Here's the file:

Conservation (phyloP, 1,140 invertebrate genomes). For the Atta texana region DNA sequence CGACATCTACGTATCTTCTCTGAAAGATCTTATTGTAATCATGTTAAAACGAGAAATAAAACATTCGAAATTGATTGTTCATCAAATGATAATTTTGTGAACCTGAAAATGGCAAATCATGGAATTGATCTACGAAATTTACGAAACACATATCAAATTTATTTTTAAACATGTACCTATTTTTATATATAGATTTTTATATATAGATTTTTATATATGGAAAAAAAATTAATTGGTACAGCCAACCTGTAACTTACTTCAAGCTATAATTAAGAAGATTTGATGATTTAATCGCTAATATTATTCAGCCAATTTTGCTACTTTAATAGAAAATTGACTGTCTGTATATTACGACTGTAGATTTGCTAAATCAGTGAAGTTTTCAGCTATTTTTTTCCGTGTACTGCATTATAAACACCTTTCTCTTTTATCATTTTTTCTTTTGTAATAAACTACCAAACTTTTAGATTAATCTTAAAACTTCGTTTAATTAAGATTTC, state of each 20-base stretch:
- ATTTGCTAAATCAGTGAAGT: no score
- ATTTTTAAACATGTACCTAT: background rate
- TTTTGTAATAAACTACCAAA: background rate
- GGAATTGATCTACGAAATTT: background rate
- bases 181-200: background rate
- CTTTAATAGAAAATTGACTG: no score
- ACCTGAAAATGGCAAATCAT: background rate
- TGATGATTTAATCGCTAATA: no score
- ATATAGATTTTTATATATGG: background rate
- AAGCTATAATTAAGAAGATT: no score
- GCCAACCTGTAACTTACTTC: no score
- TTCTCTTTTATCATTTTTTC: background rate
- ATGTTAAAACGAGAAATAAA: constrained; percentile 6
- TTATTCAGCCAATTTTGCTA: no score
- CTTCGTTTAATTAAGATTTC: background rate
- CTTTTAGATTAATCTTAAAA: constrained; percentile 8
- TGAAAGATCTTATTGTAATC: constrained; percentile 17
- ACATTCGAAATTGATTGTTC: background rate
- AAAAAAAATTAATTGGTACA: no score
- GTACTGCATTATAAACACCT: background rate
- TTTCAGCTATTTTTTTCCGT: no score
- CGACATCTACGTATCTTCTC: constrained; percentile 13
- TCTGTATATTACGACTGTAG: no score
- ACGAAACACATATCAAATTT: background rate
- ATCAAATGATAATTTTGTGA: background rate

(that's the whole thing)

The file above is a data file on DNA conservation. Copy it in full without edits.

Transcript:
Conservation (phyloP, 1,140 invertebrate genomes). For the Atta texana region DNA sequence CGACATCTACGTATCTTCTCTGAAAGATCTTATTGTAATCATGTTAAAACGAGAAATAAAACATTCGAAATTGATTGTTCATCAAATGATAATTTTGTGAACCTGAAAATGGCAAATCATGGAATTGATCTACGAAATTTACGAAACACATATCAAATTTATTTTTAAACATGTACCTATTTTTATATATAGATTTTTATATATAGATTTTTATATATGGAAAAAAAATTAATTGGTACAGCCAACCTGTAACTTACTTCAAGCTATAATTAAGAAGATTTGATGATTTAATCGCTAATATTATTCAGCCAATTTTGCTACTTTAATAGAAAATTGACTGTCTGTATATTACGACTGTAGATTTGCTAAATCAGTGAAGTTTTCAGCTATTTTTTTCCGTGTACTGCATTATAAACACCTTTCTCTTTTATCATTTTTTCTTTTGTAATAAACTACCAAACTTTTAGATTAATCTTAAAACTTCGTTTAATTAAGATTTC, state of each 20-base stretch:
- ATTTGCTAAATCAGTGAAGT: no score
- ATTTTTAAACATGTACCTAT: background rate
- TTTTGTAATAAACTACCAAA: background rate
- GGAATTGATCTACGAAATTT: background rate
- bases 181-200: background rate
- CTTTAATAGAAAATTGACTG: no score
- ACCTGAAAATGGCAAATCAT: background rate
- TGATGATTTAATCGCTAATA: no score
- ATATAGATTTTTATATATGG: background rate
- AAGCTATAATTAAGAAGATT: no score
- GCCAACCTGTAACTTACTTC: no score
- TTCTCTTTTATCATTTTTTC: background rate
- ATGTTAAAACGAGAAATAAA: constrained; percentile 6
- TTATTCAGCCAATTTTGCTA: no score
- CTTCGTTTAATTAAGATTTC: background rate
- CTTTTAGATTAATCTTAAAA: constrained; percentile 8
- TGAAAGATCTTATTGTAATC: constrained; percentile 17
- ACATTCGAAATTGATTGTTC: background rate
- AAAAAAAATTAATTGGTACA: no score
- GTACTGCATTATAAACACCT: background rate
- TTTCAGCTATTTTTTTCCGT: no score
- CGACATCTACGTATCTTCTC: constrained; percentile 13
- TCTGTATATTACGACTGTAG: no score
- ACGAAACACATATCAAATTT: background rate
- ATCAAATGATAATTTTGTGA: background rate